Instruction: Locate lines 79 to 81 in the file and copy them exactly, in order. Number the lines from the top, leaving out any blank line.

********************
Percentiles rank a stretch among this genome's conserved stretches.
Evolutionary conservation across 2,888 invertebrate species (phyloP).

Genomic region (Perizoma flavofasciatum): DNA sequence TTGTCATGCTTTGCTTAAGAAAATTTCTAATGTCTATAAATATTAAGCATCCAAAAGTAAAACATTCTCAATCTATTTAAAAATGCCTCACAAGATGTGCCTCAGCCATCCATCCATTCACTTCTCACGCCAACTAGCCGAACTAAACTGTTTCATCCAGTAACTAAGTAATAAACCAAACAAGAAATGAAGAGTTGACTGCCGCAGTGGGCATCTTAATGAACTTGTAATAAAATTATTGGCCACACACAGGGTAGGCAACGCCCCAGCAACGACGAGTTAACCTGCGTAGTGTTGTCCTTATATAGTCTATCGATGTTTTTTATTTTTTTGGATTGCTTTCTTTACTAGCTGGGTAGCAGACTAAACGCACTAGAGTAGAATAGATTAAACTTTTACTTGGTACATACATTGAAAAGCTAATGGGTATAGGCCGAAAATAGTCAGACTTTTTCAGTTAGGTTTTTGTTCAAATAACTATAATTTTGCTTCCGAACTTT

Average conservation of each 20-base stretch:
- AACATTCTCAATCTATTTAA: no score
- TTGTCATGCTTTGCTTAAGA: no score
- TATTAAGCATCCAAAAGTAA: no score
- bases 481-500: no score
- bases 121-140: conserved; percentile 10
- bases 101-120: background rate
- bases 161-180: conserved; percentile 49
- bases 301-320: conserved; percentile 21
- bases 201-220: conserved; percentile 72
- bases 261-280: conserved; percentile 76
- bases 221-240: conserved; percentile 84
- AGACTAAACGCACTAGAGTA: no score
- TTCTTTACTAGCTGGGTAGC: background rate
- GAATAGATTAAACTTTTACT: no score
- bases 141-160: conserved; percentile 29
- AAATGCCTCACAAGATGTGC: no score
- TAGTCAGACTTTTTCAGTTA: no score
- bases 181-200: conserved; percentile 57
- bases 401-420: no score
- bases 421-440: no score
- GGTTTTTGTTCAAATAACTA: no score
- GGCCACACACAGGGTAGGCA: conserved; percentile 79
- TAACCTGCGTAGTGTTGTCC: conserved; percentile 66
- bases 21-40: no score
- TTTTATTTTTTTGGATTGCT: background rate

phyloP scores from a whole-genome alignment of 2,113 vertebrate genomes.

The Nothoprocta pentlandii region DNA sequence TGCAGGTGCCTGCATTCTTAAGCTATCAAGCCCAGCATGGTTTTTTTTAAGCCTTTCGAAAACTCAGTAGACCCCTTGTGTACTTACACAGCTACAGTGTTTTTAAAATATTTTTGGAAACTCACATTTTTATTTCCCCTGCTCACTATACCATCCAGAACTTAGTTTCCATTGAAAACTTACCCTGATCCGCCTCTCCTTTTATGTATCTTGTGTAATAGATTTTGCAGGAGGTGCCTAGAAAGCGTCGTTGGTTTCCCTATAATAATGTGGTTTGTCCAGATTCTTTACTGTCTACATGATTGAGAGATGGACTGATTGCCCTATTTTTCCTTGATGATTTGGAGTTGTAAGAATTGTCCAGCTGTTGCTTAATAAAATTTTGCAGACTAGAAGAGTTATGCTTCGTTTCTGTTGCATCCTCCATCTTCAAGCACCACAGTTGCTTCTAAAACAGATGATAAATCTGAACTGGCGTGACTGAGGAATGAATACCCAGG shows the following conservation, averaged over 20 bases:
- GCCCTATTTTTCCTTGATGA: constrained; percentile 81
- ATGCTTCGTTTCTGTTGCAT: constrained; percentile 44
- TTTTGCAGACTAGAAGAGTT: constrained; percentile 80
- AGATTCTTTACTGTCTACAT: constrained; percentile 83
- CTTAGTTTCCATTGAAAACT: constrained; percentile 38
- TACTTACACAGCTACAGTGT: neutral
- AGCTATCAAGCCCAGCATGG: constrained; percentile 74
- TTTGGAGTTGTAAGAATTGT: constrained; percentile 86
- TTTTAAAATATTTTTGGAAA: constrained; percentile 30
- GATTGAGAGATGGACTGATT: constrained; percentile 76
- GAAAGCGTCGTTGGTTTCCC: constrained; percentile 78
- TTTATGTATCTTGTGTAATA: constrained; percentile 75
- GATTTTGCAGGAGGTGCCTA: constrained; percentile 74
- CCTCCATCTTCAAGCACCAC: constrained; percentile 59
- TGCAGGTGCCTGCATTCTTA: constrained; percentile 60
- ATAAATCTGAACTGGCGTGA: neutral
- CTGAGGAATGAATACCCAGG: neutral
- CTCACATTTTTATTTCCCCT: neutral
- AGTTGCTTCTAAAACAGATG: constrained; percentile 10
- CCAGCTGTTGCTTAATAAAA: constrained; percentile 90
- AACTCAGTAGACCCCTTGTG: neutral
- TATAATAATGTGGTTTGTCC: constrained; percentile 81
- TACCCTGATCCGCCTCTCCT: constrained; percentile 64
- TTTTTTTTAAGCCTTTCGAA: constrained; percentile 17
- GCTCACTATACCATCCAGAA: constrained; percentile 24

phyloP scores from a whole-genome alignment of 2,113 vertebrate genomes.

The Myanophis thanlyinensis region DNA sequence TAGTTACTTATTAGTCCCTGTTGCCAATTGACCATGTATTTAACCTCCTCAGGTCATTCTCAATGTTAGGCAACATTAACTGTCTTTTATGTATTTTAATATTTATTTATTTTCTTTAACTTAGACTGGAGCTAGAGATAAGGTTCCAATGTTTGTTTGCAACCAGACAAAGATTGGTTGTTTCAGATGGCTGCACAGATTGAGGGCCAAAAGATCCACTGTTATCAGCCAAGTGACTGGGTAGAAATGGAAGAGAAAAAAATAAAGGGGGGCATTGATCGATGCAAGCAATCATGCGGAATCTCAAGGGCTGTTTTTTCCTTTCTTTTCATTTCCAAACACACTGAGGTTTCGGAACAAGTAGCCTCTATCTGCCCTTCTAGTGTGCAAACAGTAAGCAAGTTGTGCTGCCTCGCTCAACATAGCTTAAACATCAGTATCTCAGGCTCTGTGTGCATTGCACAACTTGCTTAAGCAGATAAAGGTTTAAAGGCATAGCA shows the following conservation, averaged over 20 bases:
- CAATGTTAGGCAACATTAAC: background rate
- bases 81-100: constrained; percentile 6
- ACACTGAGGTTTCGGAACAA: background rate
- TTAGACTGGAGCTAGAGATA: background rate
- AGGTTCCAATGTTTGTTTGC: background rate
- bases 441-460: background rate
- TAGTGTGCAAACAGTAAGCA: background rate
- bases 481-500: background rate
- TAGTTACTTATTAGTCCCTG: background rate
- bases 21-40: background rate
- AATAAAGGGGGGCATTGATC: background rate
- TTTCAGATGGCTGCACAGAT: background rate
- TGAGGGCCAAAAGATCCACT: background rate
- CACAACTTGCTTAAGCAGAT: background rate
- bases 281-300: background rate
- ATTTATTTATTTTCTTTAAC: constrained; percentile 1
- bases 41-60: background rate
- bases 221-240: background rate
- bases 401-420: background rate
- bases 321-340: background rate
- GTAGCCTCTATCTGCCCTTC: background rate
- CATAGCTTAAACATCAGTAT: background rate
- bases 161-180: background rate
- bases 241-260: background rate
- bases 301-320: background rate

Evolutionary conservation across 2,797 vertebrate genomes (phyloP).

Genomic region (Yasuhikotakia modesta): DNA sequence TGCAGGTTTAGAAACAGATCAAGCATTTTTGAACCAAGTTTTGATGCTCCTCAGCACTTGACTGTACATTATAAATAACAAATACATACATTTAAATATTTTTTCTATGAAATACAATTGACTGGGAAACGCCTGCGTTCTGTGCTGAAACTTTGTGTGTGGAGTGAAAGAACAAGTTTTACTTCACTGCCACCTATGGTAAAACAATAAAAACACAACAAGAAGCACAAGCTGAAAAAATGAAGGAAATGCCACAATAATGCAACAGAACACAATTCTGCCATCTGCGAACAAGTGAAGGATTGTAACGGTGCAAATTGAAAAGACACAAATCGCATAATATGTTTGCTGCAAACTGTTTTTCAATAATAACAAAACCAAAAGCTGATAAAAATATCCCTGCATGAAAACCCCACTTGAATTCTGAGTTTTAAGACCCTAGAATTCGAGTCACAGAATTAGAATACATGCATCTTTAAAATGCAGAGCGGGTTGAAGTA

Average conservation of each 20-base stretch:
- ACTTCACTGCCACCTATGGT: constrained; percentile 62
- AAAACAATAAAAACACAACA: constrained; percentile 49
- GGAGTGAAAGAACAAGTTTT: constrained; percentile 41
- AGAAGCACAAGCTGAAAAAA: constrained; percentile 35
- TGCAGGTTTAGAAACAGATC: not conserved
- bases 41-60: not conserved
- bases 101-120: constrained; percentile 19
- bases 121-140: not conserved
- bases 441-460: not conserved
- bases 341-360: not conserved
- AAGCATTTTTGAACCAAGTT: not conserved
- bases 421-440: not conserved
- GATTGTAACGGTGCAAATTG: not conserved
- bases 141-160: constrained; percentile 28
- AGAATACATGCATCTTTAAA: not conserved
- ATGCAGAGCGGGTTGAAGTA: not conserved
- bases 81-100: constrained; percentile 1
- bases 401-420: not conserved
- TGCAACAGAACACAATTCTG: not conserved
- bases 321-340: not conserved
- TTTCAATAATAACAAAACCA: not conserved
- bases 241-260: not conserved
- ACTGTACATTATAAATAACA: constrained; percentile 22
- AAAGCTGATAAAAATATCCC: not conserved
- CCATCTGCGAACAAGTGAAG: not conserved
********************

- GTAGCCTCTATCTGCCCTTC: background rate
- CATAGCTTAAACATCAGTAT: background rate
- bases 161-180: background rate